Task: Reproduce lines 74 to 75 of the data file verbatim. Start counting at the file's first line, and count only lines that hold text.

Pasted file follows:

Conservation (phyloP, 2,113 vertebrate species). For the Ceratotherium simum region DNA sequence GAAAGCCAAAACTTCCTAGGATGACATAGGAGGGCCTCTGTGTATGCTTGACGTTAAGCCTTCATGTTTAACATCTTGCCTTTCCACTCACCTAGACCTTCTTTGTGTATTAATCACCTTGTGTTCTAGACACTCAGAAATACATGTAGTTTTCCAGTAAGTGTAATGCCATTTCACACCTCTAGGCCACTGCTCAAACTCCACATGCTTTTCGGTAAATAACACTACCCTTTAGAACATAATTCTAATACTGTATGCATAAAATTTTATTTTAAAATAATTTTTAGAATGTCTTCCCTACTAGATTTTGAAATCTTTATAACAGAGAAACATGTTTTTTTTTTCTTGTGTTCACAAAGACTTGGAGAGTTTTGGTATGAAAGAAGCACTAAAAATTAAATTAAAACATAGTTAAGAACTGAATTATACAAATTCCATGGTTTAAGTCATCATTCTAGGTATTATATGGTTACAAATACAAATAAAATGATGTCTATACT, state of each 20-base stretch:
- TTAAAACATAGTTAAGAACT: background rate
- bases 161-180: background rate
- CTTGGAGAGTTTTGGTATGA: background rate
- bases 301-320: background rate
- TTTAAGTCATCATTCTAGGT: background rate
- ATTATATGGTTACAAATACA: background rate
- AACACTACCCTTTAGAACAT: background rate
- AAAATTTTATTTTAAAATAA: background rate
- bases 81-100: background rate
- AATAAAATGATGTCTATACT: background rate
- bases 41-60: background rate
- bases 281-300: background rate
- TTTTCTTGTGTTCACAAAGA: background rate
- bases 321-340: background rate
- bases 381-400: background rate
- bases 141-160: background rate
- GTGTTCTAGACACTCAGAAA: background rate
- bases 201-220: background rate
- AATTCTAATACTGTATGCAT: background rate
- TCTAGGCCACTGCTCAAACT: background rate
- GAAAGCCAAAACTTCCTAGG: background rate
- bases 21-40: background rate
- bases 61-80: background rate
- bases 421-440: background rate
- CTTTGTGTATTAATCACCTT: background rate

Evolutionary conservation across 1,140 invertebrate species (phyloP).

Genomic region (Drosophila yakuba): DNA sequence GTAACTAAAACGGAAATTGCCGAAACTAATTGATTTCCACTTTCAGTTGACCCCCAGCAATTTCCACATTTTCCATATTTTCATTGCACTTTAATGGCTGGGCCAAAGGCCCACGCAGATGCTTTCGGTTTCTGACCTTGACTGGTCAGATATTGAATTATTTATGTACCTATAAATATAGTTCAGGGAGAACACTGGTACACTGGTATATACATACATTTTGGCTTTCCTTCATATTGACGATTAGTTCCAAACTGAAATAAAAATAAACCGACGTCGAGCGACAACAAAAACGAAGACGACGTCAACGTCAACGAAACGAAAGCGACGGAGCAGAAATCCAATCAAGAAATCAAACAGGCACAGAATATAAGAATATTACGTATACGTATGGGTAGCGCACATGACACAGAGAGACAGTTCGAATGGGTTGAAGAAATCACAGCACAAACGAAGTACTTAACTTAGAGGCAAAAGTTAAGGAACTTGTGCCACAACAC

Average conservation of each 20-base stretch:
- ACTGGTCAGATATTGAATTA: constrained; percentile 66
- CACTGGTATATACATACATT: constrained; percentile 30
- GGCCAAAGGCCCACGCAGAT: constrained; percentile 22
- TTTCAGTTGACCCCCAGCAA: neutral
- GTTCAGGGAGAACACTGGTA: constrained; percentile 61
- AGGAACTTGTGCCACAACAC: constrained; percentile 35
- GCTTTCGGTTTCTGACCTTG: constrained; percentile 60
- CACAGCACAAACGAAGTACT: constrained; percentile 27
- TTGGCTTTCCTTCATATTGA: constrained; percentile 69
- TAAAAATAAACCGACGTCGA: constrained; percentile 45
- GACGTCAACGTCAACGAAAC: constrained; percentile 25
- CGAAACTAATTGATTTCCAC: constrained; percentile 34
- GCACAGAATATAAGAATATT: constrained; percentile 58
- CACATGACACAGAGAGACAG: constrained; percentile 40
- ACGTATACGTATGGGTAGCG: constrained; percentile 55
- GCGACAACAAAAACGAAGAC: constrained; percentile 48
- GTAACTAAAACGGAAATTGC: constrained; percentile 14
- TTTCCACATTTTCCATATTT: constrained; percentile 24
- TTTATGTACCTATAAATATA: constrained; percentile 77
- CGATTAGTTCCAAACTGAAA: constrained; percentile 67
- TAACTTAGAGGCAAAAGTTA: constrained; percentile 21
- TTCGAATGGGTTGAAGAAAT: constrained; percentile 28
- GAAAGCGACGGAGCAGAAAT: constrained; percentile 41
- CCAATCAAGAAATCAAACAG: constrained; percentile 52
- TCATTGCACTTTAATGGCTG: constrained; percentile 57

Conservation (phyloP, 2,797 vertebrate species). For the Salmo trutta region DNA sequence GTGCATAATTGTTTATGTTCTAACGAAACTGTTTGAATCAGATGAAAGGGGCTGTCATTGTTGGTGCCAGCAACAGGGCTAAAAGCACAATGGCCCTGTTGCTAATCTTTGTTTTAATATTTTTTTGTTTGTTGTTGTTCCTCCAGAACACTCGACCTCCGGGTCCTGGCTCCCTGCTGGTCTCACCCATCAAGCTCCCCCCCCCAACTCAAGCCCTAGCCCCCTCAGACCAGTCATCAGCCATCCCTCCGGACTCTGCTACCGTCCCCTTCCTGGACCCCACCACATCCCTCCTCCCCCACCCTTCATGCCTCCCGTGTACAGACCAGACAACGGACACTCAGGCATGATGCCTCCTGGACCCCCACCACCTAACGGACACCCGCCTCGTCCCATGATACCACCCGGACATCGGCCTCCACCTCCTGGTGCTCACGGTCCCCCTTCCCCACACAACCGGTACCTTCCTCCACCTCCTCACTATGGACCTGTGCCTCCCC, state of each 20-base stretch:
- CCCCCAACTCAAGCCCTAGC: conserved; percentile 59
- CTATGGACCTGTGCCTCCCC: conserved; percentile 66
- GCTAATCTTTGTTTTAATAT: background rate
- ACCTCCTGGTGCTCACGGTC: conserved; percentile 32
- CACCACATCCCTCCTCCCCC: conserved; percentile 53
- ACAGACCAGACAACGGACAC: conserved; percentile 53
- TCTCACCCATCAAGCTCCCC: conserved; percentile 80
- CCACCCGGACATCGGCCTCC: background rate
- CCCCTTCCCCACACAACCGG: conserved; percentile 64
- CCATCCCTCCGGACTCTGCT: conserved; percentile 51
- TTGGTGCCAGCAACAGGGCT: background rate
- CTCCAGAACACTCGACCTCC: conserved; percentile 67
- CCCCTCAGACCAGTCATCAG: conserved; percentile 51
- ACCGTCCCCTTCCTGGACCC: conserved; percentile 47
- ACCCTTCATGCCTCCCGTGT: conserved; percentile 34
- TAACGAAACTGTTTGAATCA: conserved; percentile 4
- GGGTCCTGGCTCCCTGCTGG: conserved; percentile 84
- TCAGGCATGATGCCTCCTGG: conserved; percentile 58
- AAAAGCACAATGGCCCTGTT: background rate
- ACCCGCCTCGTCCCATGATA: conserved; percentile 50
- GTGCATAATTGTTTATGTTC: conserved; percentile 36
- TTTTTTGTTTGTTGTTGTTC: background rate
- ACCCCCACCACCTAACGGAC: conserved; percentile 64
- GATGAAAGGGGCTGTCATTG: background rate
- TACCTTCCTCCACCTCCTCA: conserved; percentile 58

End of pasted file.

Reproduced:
- AAAAGCACAATGGCCCTGTT: background rate
- ACCCGCCTCGTCCCATGATA: conserved; percentile 50